The other side of Patagonia
The other side of Patagonia
Journeys

The other side of Patagonia

Risa Merl finds extreme adventure, jaw-dropping scenery and abundant nature as she heads to Chilean Patagonia by superyacht.

By Risa Merl | 10 January 2019

When I used to picture Patagonia, it was a vision of gauchos riding horses over rolling pampas grasslands, backed by staggering peaks, where mountain climbers trekked to great heights. What never came to mind was a boat, and certainly not a superyacht. My imagination, it seemed, was limited to stereotypical images of Argentinian Patagonia. But wander west, and Chile offers another take on Patagonia entirely.

Chilean Patagonia is a world of fjords and islands, where steep mountains plunge directly into the water and glaciers are abundant. It’s a place where you could travel for days and never see another boat. It offers perfect solitude, extreme adventure and an unrivalled connection with nature.

I learned that Patagonia was an up-and-coming cruising destination via Carlos Miquel at SASYSS (South American Super Yacht Support) and it immediately jumped to the top of my bucket list. Lucky for me, a call soon followed from Miquel with an invitation to spend 10 days on a private yacht exploring the region’s vast fjords and mountains. An American owner of a 98-foot yacht, who had just rounded the fabled Cape Horn, was travelling from southern to northern Patagonia.

The other side of Patagonia
The other side of Patagonia

I met the yacht in Punta Arenas, a small town that’s the jumping off point for flights to Antarctica. Within minutes of leaving the dock, every sign of civilisation slipped away. “This destination is largely unexplored by modern travellers,” says Miquel. The irony being that this area is synonymous with some of the most famous explorers in history – waterways preserving their memories, from the Beagle Channel to the Drake Passage. I even made breakfast while cruising in the Strait of Magellan.

The waters we traversed ranged from wide channels to narrow fjords and tributaries, framed by white-capped peaks. It was easy to see how this is the ultimate destination for heli-skiing, rock climbing and adventure sports. You could even get dropped off on a mountain-top lake for fishing.

“The beauty of Patagonia is that it allows you to do many different things, whether you’re more active or just want to cruise and enjoy the scenery,” says Miquel. Patagonia is well-suited to nature lovers. We spotted whales on our first day out, just off Isla Carlos III, a sign of the bounty. Throughout the trip, dolphins and otters played in the waves and whale watching became a daily ritual.

The other side of Patagonia

Whales near Isla Carlos III

The other side of Patagonia

Whales near Isla Carlos III

It was summer in the Southern Hemisphere, but in Patagonia this could mean rain and cold one moment and bright sunshine the next. One morning, we were immersed in thick fog only for it to burn off and reveal that we were travelling through a narrow canyon, with hanging glaciers adorning cliffs in the distance. Other days we sat on the aft deck in T-shirts, soaking up the sun, which gave the cobalt waters and emerald green hills an otherworldly glow.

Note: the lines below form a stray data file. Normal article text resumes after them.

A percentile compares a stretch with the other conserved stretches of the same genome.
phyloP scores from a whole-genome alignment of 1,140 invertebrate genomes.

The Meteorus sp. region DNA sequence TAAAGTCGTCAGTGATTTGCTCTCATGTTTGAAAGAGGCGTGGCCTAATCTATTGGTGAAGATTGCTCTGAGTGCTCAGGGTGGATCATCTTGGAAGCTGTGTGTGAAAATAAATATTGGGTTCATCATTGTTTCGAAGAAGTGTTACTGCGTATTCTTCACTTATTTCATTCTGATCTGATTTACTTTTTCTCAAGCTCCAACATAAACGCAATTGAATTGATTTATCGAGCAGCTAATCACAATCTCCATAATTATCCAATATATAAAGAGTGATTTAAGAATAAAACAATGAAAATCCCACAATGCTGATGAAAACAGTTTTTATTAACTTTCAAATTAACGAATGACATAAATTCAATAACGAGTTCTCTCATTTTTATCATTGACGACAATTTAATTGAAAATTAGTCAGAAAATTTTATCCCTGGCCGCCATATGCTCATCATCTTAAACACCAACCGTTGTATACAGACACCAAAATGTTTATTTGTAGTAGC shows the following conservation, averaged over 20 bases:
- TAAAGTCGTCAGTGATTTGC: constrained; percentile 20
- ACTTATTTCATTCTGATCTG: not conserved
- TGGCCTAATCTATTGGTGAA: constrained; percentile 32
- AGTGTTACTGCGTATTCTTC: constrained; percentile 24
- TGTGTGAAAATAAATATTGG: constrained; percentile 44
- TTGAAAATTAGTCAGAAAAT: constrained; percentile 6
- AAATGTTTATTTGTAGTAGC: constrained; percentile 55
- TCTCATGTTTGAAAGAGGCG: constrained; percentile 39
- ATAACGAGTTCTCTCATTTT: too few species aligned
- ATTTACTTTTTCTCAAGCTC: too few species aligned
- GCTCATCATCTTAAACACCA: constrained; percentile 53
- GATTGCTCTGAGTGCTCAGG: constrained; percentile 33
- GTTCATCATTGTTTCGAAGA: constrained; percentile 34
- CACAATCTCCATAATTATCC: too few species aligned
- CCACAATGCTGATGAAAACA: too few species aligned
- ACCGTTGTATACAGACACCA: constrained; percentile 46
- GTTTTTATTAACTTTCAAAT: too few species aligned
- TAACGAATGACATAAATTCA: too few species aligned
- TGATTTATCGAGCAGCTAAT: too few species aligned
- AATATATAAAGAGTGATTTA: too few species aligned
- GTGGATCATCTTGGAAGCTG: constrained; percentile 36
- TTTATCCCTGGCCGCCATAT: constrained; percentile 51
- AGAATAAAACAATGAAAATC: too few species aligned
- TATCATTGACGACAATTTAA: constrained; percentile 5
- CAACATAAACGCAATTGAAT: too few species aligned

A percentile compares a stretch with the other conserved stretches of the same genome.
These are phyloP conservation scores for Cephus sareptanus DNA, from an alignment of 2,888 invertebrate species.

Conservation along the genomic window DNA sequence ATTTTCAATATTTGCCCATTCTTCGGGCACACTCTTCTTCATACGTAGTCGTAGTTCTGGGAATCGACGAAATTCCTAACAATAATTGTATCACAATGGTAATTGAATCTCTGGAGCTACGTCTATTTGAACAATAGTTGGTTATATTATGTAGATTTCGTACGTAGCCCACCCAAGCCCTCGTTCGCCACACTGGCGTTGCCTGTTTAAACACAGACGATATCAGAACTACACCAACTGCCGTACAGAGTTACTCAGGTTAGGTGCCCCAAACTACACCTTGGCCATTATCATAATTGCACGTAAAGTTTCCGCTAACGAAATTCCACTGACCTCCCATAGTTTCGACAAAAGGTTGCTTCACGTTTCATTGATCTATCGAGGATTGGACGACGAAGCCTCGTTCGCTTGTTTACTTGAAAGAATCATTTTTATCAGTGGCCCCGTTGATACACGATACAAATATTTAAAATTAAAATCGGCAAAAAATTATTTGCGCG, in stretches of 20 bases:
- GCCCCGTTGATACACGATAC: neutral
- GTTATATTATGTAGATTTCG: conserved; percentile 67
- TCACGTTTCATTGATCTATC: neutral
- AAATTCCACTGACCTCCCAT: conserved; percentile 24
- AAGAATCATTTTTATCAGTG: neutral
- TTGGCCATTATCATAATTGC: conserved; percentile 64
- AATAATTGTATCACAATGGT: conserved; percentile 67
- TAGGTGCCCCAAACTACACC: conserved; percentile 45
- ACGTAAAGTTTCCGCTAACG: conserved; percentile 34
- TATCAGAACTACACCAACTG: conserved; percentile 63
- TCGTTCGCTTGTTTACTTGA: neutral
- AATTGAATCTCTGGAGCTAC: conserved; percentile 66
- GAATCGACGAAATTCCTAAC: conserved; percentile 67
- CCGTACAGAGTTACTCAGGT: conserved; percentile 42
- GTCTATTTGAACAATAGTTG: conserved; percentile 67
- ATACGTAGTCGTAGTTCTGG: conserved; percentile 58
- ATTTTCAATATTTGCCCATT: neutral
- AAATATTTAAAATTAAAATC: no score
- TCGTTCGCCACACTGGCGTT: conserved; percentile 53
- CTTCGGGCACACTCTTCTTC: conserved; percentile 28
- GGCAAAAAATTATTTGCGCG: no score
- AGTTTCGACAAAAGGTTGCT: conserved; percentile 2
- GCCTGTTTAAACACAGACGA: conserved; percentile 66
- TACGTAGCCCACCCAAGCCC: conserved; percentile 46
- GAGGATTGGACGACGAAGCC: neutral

We slipped into a comfortable routine – setting off in the early morning, and in the afternoon exploring whatever anchorage we found ourselves in, each one different from the last. Some cosy harbours seemed ideal places to hunker down in a storm, others were huge bays, with waterfalls cascading down cliffs and dotted with giant bonsai-shaped trees.

“We are probably the first humans to ever step foot on this beach,” Miquel said one day when we were on shore in a particularly picturesque harbour. Southern Patagonia is protected, so fortunately it will stay this way, unbothered by human touch. The only buildings we passed were lighthouses perched on rocky shores or the remnants of old whaling stations.

The other side of Patagonia
The other side of Patagonia

A highlight of the trip was getting up close to a giant glacier, which shone blue as if lit from within. We scooped up glacial ice for our pisco sours that evening, toasting to a safe voyage. After dinner, stargazing from the deck revealed a blanket of stars, wholly uninterrupted by light pollution.

On the rare occasion we shared the anchorage, it was with local fishing boats. They gifted us with fresh fish, crab and sea urchin – we reciprocated with wine. Sometimes we’d see a small sailboat, bobbing in the distance. Intrepid cruisers like this are known to make the trek through Patagonia, but now more superyachts are following suit, enjoying this rugged terrain in comfort and luxury.

“The number of yachts is increasing every year,” says Miquel. “Last year, SASYSS helped 12 superyachts, up from nine the year before. And this year, we expect 15 to 18. It’s nice to see that people are losing the fear of the unknown.”

The other side of Patagonia
The other side of Patagonia

As we approached northern Patagonia, signs of human life began cropping up, and we anchored off the Payuhapi Lodge, which hosts natural hot springs, a spa and a lovely restaurant. Basking in the hot springs, admiring the yacht moored in the harbour down the hill, was the perfect end to this stirring voyage.

From north to south, Patagonia stretches the same distance as Miami to Maine, so in 10 days we only scratched the surface. There are so many inlets left unexplored, and still so much to see and do. That just means Patagonia gets to stay on my bucket list that little bit longer.

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